Disclaimer: If you’re a Android fan boy close this window right now.
I’ve been a truly Android fan boy for 2 years and a Apple hater for 5 years, but this year I did the impossible: Bought an iPad, a Macbook Pro and an iPhone. This acquisitions really changed the way that I saw Android and all the other platforms that I loved. On this article I’ll be talking a bit about the most used argument by Android users to say that their platform is better: Choice. They say that you there are a variety of devices on the market that runs their OS so you can choose the one you like most, also that you can customize Android, flash new ROMs and tweak everything you want of it. While Apple… Yeah, you know how closed they are.
I want to start this sentence by making you deeply think “Do we really need choices?”, I’m sure that if you think really deep on this you will end up in the same point I had. We don’t really need to have choices, all we need is a smartphone that has apps, games, email, phone, etc. (the same principles as the first generation smartphones like my old Nokia E61).
After thinking about this I realized that this got dramatically stronger with tablets. People are buying tablets and don’t even know what they will do with them. When someone asks me which is the best tablet from them I ask “What are you going to use it for?” and everyone is like “Really… I don’t know”. This happens on phones too, people just buy a new phone for no reason. And all this non-sense arrives at choices. No one really want a “different phone”, people just buy the phone that looks cool, don’t matter if it has a 5″ or a 3.5″ screen, if it runs Android, Symbian, Blackberry OS or iOS, they will buy it anyway. Do you really think that “normal persons” (which means people that aren’t tech savvy) will customize their Android phones? Of course not, they won’t install a new launcher, they will only change the wallpaper and add some widgets to the home screen and that’s all!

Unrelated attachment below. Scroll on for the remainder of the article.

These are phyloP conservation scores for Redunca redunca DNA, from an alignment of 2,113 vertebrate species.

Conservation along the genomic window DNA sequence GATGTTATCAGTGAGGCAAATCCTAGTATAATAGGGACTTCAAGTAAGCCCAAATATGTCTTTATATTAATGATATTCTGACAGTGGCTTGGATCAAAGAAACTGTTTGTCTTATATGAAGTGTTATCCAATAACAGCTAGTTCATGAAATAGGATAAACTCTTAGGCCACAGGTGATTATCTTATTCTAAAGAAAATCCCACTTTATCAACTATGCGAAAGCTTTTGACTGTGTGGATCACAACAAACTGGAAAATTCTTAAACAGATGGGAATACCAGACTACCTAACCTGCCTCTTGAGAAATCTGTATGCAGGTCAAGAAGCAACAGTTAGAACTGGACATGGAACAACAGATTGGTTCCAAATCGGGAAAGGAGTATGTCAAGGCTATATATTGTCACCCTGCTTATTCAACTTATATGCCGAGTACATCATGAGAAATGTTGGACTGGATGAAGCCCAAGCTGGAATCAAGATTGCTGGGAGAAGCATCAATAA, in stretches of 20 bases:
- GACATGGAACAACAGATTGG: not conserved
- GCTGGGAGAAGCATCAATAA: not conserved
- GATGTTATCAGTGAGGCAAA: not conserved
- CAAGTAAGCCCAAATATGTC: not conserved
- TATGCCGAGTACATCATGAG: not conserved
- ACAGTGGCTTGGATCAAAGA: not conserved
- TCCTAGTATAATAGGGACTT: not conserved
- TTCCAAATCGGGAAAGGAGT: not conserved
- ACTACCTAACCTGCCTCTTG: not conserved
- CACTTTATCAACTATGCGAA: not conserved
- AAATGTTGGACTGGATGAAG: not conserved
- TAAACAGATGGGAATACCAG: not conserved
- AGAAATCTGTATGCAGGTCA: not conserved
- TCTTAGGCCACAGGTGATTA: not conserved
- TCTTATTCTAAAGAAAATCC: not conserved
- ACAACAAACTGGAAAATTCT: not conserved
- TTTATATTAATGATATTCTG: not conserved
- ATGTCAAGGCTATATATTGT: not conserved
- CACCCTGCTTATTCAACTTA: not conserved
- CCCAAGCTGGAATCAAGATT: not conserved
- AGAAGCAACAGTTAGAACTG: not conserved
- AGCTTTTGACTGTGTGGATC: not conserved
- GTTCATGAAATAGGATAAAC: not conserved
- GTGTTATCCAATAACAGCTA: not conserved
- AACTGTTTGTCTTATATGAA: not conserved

Apple is doing it right by restricting the users to the same screen size/ratio and keeping the design of their hardware and software almost the same since the first generations of their devices (this includes iPods, iPhones and Macs) is the best way to go. A great example of this on Android is the Nexus lineup, the “pure Google experience”. Those devices get the updates first and have the interface that Google originally made (which means no skins on top of it, just pure vanilla), just because they “locked” the user options into one line of (geeky) products that they can easily manage, which leads to the biggest problem that Android has today: Fragmentation.
All these “choices” are leading to awful experience on the software side and on the developer side. An example of the user experience side is that Dead Space works on the Verizon Galaxy Nexus, but it won’t on the GSM version, don’t forget that we are talking about a Nexus phone, which should be the less-fragmented experience possible. On the developer side it’s very very awful because you must design your app to work on all the different screen sizes/ratios, hardware and also skins that companies love to put on their devices.
If you’re a gadget freak, like me, that buys a lot of devices, you might have already felt the same as I’ve described on this article. We don’t need more choices, we need more standards.